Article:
In a quest to boost their sales numbers and remain competitive with rival luxury brands, Jaguar introduced the compact-sized XE for the 2017 model year. Aimed at the Audi A4, the BMW 3 Series, the Cadillac ATS and the Mercedes-Benz C-Class, among others, the XE also targets a younger audience that may not have considered the Jaguar brand before.
As one would expect, the XE quickly became the brand’s best-selling car, but was overshadowed by the simultaneous launch of the Jaguar F-PACE, their first SUV in history.
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To attract as many buyers as possible, Jaguar smartly gave the compact sedan a selection of powertrains, and each XE sold in Canada is fitted with all-wheel drive as standard—another smart move. A 340-horsepower, supercharged, 3.0-litre V6 is the gasoline option (dubbed 35t), but a turbo-diesel, 2.0-litre four (20d) is available as well for high-mileage drivers.
We tested a diesel-powered 2017 Jaguar XE, which boasts a modest 180 horsepower, but a generous torque peak of 318 pound-feet between 1750 and 2500 rpm, managed by an eight-speed automatic transmission. Jaguar claims a 0-100 km/h time of 7.9 seconds, which feels about right. However, this isn’t a quick-revving (read: exciting) engine; it gets the car accelerating off the line quickly, but power tapers off as the tach needle climbs past the 3000-rpm mark. This is obviously a diesel engine characteristic.
On the flipside, the Ingenium 20d engine does deliver good fuel economy. It’s rated at 7.8 L/100 km around town and 5.8 L/100 km on the highway, or one-tenth better than the BMW 328d’s numbers. During our test, which included a round-trip drive from Montreal to Toronto, we ended up with an average of 5.8 L/100 km, a very good result.
If our daily commute mostly consists of highway driving, the diesel engine is an interesting choice. The downside here is that diesel fuel pumps at gas stations are usually dirty and smelly, and we’re more likely to step into a puddle of diesel, because people tend to overfill their tanks. Major turn-off.
The 35t engine is much livelier and suits the XE’s playful personality much better. However, as the 2018 model is arriving into Canadian dealerships, this engine is being replaced by a gasoline turbocharged, 2.0-litre four, in 25t and 30t designations, producing 247 and 296 hp respectively. If we prefer the smoothness and power of a six-piston engine, we have to settle for the new, 380-hp Jaguar XE S— one of the most expensive of the model range.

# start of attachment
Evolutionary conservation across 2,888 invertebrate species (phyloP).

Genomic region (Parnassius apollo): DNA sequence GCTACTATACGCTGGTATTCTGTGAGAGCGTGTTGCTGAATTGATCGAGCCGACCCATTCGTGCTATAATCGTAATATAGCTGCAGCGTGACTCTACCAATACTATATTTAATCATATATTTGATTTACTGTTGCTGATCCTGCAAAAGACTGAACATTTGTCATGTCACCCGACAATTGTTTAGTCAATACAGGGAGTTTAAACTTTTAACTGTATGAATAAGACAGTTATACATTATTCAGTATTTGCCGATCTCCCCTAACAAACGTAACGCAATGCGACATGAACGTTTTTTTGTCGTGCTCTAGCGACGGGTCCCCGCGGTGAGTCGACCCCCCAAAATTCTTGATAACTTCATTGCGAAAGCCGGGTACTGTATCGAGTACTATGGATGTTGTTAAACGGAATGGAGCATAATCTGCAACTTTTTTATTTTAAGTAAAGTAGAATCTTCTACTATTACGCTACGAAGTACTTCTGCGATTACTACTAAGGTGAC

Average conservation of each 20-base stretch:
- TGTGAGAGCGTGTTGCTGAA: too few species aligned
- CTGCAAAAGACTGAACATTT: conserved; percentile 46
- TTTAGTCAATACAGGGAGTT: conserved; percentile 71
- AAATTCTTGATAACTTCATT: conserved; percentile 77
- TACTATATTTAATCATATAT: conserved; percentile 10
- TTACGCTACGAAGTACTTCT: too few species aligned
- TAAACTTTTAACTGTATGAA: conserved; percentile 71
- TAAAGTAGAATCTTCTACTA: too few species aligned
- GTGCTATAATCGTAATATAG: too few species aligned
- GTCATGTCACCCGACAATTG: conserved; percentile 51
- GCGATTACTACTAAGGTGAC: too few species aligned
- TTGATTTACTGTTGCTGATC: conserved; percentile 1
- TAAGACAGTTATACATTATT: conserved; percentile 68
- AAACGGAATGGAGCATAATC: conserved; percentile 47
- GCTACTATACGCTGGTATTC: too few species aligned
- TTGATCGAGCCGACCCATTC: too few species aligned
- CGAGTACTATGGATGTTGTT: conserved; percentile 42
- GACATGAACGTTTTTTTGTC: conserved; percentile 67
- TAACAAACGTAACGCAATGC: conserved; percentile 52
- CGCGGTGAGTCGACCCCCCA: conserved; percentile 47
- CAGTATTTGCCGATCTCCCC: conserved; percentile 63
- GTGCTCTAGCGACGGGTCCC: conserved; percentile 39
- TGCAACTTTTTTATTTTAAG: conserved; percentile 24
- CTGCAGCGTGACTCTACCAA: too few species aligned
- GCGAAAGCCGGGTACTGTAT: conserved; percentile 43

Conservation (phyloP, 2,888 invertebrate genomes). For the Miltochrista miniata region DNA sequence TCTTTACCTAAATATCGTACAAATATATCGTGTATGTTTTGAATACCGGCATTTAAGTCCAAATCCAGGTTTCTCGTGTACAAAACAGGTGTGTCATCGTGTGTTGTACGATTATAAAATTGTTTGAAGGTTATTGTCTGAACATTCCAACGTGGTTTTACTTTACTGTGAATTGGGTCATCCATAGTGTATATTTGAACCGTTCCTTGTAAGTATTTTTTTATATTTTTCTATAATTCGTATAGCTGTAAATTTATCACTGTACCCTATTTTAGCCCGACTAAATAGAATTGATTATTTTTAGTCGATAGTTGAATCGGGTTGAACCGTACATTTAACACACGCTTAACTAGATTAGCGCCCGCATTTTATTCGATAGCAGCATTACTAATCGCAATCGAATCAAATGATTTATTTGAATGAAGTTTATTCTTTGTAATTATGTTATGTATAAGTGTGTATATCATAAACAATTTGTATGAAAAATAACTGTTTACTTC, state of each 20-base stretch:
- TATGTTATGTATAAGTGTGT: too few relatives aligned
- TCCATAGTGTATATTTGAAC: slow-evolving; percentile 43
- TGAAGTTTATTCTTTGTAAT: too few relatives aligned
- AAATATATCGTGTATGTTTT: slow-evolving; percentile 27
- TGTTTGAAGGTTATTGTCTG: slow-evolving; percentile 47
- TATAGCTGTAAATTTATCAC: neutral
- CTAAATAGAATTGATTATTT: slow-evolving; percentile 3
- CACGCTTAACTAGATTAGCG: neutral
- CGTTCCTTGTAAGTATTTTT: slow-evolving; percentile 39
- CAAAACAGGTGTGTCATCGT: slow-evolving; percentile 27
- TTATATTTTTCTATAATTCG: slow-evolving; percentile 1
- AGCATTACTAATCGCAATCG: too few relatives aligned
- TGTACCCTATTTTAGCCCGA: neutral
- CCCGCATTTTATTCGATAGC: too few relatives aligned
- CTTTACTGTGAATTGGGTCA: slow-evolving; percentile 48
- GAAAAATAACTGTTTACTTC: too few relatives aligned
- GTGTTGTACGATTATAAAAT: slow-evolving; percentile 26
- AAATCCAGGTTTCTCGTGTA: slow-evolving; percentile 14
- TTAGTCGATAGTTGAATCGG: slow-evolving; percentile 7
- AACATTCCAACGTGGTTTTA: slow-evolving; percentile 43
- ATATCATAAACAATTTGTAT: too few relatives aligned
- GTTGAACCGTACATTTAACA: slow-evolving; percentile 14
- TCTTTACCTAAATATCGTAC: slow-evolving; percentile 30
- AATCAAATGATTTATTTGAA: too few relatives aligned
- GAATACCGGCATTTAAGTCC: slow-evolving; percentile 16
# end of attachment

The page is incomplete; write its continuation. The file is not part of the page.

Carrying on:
Back to our XE tester. Inside, its cockpit was dressed up with piano black trim, which looks rather bland and gets dusty very quickly. Its rivals can be configured with various wood trim options, which provide a more luxurious touch. The infotainment system works well and the touchscreen is fairly responsive to finger poking, and we recommend opting for the InControl Touch Pro package and its 10-inch display.
The 2017 Jaguar XE is a small car, so interior space isn’t all that great, although its competitors aren’t really better in that regard. The rear-seat area is particularly snug, and climbing in an out requires body torsion we forgot we had—or have lost as we got older. On the other hand, trunk space is fine at 450 litres. A word on the windshield washer fluid filler neck which, despite its regular-sized cap, is really small; filling up the tank on a cold and windy winter day is a splashy, painstaking experience.
The XE’s handling is excellent, and the car doesn’t mind being flung into corners. Jaguar’s engineers seems to have worked hard to create a stiff chassis and keeping weight down to a minimum. The AWD system sends power to the rear wheels for a sportier feel, but the slippage occurs, it can shift up to 100% of available power to the front wheels. In a curve, torque vectoring can apply a little brake pressure to the inside wheels so the XE can carve its way around the bend. The diesel engine can’t keep up with the car’s abilities, but as we said earlier, choosing a gasoline engine does help a lot.
Pricing for the XE 20d starts at $45,000 before freight and delivery charges, while our test car’s options and packages pushed the tab up past $55K. It’s pretty much in line with what the competition charges for their compact sport sedans.
We like the fuel economy the diesel engine delivers in the 2017 Jaguar XE, but if we’re not covering great distances every day, we’d choose another engine for some extra character to match the car’s handling prowess. We also wish the cabin was a little cheerier, because as much as the XE is attractive on the outside, when we’re behind the wheel, all we see is the inside. As equipped, our test car felt more like a house cat than a jaguar.
The XE is a great little number and Jaguar is wisely adding more powertrain choices for 2018. There’s nothing truly compelling here to convince BMW and Benz loyalists to move to England, but those who do should be pleasantly surprised.